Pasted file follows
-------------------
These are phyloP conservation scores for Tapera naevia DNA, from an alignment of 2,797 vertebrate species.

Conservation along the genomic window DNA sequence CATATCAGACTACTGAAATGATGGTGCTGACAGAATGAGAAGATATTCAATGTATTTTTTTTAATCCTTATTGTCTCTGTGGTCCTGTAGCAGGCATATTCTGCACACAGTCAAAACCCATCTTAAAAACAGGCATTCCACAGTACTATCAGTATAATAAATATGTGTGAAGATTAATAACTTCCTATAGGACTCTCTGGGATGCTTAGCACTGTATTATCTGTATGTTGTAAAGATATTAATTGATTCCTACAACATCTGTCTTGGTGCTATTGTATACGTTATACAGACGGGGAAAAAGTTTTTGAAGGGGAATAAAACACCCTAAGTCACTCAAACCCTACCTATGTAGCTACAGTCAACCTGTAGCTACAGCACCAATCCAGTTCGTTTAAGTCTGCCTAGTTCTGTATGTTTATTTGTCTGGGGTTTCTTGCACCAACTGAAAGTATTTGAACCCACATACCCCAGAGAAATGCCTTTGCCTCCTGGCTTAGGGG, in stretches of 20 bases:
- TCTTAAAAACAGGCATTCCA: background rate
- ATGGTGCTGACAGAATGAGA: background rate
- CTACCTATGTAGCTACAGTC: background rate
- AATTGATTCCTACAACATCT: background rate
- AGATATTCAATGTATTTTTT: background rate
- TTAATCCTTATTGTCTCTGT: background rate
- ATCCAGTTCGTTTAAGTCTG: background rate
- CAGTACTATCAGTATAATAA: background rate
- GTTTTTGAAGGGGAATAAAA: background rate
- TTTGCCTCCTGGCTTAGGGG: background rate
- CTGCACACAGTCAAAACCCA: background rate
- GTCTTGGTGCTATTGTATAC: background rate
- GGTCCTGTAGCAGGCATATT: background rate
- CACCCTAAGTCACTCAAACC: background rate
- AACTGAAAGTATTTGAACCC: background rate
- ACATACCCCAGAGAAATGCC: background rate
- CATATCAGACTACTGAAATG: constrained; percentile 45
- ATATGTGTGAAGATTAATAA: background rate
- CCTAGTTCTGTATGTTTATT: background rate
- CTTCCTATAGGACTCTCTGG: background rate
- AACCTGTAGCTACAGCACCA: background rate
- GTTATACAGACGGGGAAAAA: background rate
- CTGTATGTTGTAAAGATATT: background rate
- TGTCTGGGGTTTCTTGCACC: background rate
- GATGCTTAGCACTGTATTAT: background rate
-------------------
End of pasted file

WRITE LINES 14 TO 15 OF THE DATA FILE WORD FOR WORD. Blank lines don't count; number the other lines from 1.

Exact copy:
- GTCTTGGTGCTATTGTATAC: background rate
- GGTCCTGTAGCAGGCATATT: background rate